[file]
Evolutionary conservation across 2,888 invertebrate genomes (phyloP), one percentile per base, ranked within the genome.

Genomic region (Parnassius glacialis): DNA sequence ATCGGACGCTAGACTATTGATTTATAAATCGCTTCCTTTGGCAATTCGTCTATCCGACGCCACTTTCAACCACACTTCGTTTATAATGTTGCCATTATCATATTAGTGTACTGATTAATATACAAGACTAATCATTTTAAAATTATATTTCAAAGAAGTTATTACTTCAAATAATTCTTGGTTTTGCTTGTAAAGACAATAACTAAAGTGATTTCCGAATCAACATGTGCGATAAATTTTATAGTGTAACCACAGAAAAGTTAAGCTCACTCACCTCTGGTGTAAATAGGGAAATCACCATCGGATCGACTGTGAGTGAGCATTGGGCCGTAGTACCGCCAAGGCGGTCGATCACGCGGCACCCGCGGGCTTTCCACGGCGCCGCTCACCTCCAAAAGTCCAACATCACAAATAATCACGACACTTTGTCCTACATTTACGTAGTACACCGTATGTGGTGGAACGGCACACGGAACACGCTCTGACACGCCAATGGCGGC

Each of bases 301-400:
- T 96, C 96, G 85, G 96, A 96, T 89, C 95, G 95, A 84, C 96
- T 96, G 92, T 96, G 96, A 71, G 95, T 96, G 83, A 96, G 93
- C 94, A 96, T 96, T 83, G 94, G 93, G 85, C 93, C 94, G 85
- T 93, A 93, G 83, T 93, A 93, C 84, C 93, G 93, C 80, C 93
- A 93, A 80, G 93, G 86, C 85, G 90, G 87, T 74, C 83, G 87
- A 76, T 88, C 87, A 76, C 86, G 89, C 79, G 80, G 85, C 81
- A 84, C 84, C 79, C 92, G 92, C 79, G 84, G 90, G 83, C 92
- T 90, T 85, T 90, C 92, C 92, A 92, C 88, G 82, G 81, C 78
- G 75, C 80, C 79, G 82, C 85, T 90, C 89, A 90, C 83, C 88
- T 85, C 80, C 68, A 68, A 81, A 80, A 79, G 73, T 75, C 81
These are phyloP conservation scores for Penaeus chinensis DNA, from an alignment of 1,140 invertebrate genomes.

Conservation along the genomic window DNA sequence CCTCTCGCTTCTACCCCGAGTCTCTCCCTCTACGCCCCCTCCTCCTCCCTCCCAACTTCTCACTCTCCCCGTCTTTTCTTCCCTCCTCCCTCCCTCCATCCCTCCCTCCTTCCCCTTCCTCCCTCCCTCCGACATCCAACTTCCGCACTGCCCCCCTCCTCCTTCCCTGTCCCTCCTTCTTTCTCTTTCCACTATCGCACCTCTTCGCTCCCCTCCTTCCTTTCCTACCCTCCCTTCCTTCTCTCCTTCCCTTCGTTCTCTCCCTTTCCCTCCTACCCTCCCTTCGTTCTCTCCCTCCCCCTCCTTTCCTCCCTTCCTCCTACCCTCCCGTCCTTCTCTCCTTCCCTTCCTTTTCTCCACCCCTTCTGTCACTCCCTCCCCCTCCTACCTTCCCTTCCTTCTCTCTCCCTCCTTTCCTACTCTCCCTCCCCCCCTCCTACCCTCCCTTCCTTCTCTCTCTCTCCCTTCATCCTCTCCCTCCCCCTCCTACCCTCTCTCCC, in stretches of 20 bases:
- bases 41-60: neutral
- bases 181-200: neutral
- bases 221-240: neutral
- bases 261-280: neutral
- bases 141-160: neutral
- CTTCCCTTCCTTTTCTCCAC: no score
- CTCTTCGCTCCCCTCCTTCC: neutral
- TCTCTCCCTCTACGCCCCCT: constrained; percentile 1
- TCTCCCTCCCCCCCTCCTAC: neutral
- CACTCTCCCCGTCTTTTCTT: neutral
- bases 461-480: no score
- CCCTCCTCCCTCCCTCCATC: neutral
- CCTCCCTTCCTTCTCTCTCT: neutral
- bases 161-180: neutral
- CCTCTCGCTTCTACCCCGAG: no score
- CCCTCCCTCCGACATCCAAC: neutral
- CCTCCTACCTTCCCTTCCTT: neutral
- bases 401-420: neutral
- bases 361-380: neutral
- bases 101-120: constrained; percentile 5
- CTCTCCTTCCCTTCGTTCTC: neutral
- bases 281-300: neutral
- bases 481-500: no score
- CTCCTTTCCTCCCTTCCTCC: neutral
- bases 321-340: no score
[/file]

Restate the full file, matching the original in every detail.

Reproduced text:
Evolutionary conservation across 2,888 invertebrate genomes (phyloP), one percentile per base, ranked within the genome.

Genomic region (Parnassius glacialis): DNA sequence ATCGGACGCTAGACTATTGATTTATAAATCGCTTCCTTTGGCAATTCGTCTATCCGACGCCACTTTCAACCACACTTCGTTTATAATGTTGCCATTATCATATTAGTGTACTGATTAATATACAAGACTAATCATTTTAAAATTATATTTCAAAGAAGTTATTACTTCAAATAATTCTTGGTTTTGCTTGTAAAGACAATAACTAAAGTGATTTCCGAATCAACATGTGCGATAAATTTTATAGTGTAACCACAGAAAAGTTAAGCTCACTCACCTCTGGTGTAAATAGGGAAATCACCATCGGATCGACTGTGAGTGAGCATTGGGCCGTAGTACCGCCAAGGCGGTCGATCACGCGGCACCCGCGGGCTTTCCACGGCGCCGCTCACCTCCAAAAGTCCAACATCACAAATAATCACGACACTTTGTCCTACATTTACGTAGTACACCGTATGTGGTGGAACGGCACACGGAACACGCTCTGACACGCCAATGGCGGC

Each of bases 301-400:
- T 96, C 96, G 85, G 96, A 96, T 89, C 95, G 95, A 84, C 96
- T 96, G 92, T 96, G 96, A 71, G 95, T 96, G 83, A 96, G 93
- C 94, A 96, T 96, T 83, G 94, G 93, G 85, C 93, C 94, G 85
- T 93, A 93, G 83, T 93, A 93, C 84, C 93, G 93, C 80, C 93
- A 93, A 80, G 93, G 86, C 85, G 90, G 87, T 74, C 83, G 87
- A 76, T 88, C 87, A 76, C 86, G 89, C 79, G 80, G 85, C 81
- A 84, C 84, C 79, C 92, G 92, C 79, G 84, G 90, G 83, C 92
- T 90, T 85, T 90, C 92, C 92, A 92, C 88, G 82, G 81, C 78
- G 75, C 80, C 79, G 82, C 85, T 90, C 89, A 90, C 83, C 88
- T 85, C 80, C 68, A 68, A 81, A 80, A 79, G 73, T 75, C 81
These are phyloP conservation scores for Penaeus chinensis DNA, from an alignment of 1,140 invertebrate genomes.

Conservation along the genomic window DNA sequence CCTCTCGCTTCTACCCCGAGTCTCTCCCTCTACGCCCCCTCCTCCTCCCTCCCAACTTCTCACTCTCCCCGTCTTTTCTTCCCTCCTCCCTCCCTCCATCCCTCCCTCCTTCCCCTTCCTCCCTCCCTCCGACATCCAACTTCCGCACTGCCCCCCTCCTCCTTCCCTGTCCCTCCTTCTTTCTCTTTCCACTATCGCACCTCTTCGCTCCCCTCCTTCCTTTCCTACCCTCCCTTCCTTCTCTCCTTCCCTTCGTTCTCTCCCTTTCCCTCCTACCCTCCCTTCGTTCTCTCCCTCCCCCTCCTTTCCTCCCTTCCTCCTACCCTCCCGTCCTTCTCTCCTTCCCTTCCTTTTCTCCACCCCTTCTGTCACTCCCTCCCCCTCCTACCTTCCCTTCCTTCTCTCTCCCTCCTTTCCTACTCTCCCTCCCCCCCTCCTACCCTCCCTTCCTTCTCTCTCTCTCCCTTCATCCTCTCCCTCCCCCTCCTACCCTCTCTCCC, in stretches of 20 bases:
- bases 41-60: neutral
- bases 181-200: neutral
- bases 221-240: neutral
- bases 261-280: neutral
- bases 141-160: neutral
- CTTCCCTTCCTTTTCTCCAC: no score
- CTCTTCGCTCCCCTCCTTCC: neutral
- TCTCTCCCTCTACGCCCCCT: constrained; percentile 1
- TCTCCCTCCCCCCCTCCTAC: neutral
- CACTCTCCCCGTCTTTTCTT: neutral
- bases 461-480: no score
- CCCTCCTCCCTCCCTCCATC: neutral
- CCTCCCTTCCTTCTCTCTCT: neutral
- bases 161-180: neutral
- CCTCTCGCTTCTACCCCGAG: no score
- CCCTCCCTCCGACATCCAAC: neutral
- CCTCCTACCTTCCCTTCCTT: neutral
- bases 401-420: neutral
- bases 361-380: neutral
- bases 101-120: constrained; percentile 5
- CTCTCCTTCCCTTCGTTCTC: neutral
- bases 281-300: neutral
- bases 481-500: no score
- CTCCTTTCCTCCCTTCCTCC: neutral
- bases 321-340: no score